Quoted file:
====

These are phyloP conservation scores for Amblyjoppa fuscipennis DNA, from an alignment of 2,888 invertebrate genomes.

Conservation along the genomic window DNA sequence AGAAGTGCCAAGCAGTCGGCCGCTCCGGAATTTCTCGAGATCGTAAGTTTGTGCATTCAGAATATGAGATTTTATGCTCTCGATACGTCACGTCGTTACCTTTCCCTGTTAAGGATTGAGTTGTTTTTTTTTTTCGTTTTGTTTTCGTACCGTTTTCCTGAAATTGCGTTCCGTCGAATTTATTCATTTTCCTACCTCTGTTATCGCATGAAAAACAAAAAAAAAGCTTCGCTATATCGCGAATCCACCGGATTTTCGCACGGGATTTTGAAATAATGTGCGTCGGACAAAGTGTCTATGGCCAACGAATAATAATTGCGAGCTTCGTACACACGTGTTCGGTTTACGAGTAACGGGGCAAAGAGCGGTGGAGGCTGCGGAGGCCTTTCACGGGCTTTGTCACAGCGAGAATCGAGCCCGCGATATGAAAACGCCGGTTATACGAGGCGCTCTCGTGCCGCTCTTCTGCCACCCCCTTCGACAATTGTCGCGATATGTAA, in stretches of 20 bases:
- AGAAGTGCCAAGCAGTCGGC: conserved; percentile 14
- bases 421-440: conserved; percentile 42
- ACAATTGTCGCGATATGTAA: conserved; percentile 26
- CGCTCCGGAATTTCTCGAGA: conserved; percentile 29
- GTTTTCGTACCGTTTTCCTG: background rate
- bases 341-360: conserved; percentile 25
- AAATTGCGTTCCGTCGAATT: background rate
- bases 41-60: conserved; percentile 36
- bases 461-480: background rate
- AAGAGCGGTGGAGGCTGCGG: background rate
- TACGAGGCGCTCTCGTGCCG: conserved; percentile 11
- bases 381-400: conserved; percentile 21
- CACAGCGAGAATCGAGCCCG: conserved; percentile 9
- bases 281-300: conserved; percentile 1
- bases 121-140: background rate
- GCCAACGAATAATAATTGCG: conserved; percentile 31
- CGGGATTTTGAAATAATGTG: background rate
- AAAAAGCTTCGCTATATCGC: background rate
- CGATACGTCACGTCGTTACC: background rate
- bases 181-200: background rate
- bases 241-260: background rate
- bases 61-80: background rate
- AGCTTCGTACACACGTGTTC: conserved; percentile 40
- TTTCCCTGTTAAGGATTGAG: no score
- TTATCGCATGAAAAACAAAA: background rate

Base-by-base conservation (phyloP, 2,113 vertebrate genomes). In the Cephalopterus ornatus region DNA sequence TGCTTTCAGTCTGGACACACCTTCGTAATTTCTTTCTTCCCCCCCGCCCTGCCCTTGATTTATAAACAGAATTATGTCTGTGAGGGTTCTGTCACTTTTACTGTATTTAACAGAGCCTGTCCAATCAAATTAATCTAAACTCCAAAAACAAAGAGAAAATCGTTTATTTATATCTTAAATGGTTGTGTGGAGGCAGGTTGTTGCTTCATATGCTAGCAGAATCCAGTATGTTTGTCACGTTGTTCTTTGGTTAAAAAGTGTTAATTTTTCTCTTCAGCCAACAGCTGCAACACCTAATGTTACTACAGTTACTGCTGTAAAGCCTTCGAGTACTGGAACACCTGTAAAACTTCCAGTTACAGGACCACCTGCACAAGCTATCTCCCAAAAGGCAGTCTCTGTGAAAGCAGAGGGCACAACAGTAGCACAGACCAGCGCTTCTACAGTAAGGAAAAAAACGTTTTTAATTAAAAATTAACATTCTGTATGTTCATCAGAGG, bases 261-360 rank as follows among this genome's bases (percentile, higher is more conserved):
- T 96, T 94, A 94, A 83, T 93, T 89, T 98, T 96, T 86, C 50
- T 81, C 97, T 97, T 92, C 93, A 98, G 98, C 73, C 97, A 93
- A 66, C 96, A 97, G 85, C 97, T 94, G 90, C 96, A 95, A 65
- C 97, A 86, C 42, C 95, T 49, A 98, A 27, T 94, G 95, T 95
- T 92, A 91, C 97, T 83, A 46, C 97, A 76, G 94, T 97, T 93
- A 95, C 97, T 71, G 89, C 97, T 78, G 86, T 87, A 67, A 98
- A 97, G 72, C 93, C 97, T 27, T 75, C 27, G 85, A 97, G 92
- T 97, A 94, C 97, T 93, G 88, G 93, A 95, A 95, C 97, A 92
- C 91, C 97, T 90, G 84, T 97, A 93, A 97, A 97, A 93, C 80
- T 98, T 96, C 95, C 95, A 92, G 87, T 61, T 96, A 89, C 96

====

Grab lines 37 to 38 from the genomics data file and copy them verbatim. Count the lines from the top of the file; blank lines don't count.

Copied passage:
- C 91, C 97, T 90, G 84, T 97, A 93, A 97, A 97, A 93, C 80
- T 98, T 96, C 95, C 95, A 92, G 87, T 61, T 96, A 89, C 96